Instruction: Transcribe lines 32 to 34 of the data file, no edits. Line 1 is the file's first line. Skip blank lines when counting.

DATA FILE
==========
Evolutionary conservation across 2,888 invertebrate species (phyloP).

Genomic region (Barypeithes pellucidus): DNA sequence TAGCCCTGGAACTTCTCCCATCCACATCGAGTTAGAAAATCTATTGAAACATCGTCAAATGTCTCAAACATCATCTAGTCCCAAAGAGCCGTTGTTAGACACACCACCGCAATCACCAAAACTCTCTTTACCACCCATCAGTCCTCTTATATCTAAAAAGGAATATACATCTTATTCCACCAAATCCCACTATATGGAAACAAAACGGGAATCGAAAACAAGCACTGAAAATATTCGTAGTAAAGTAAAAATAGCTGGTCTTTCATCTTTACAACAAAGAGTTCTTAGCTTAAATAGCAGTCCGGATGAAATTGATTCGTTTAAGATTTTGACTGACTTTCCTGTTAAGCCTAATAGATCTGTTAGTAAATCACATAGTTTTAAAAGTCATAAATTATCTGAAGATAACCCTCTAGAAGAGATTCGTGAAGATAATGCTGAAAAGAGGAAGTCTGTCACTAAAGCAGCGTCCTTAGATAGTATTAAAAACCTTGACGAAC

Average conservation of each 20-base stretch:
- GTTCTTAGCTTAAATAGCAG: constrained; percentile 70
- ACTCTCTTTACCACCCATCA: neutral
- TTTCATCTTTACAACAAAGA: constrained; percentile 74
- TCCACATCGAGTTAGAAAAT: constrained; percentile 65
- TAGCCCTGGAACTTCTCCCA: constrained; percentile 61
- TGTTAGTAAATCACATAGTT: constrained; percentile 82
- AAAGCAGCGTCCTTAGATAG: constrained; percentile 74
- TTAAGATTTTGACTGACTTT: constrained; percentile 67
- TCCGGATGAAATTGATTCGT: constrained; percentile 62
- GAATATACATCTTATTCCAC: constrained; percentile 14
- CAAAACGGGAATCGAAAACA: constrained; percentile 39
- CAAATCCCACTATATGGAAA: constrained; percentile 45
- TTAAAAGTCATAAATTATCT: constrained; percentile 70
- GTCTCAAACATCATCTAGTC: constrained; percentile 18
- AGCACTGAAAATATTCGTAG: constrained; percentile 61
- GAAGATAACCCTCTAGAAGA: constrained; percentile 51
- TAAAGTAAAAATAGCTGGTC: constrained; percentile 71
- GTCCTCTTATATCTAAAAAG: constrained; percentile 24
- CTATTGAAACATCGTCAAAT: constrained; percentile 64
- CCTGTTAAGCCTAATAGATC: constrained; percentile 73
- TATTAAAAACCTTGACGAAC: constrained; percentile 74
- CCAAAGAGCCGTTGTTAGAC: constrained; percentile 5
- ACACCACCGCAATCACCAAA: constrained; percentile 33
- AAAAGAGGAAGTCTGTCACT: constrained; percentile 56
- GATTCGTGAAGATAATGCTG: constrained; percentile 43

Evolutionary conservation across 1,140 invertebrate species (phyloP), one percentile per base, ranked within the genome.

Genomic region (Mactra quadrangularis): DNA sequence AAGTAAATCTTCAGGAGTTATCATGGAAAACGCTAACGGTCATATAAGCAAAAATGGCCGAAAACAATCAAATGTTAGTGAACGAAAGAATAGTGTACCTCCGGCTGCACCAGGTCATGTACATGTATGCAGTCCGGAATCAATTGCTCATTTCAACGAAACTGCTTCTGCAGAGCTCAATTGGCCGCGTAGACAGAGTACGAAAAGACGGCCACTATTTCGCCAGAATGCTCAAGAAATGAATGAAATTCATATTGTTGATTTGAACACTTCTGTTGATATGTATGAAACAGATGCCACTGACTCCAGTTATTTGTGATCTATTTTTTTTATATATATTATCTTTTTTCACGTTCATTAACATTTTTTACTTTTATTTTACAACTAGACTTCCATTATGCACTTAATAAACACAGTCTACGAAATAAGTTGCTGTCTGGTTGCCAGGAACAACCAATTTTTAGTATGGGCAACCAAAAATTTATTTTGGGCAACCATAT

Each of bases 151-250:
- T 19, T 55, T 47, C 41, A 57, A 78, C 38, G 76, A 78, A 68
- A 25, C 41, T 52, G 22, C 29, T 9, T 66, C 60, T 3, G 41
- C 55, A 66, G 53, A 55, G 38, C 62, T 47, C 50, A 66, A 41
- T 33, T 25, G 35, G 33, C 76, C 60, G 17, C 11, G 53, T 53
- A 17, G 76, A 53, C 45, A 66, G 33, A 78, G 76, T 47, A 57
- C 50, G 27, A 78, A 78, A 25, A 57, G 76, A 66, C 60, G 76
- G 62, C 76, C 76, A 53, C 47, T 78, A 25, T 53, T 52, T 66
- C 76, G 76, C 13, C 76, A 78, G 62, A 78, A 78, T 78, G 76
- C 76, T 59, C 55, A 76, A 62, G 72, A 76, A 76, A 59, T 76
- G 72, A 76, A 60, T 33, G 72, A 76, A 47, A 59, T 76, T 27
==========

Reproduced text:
- T 19, T 55, T 47, C 41, A 57, A 78, C 38, G 76, A 78, A 68
- A 25, C 41, T 52, G 22, C 29, T 9, T 66, C 60, T 3, G 41
- C 55, A 66, G 53, A 55, G 38, C 62, T 47, C 50, A 66, A 41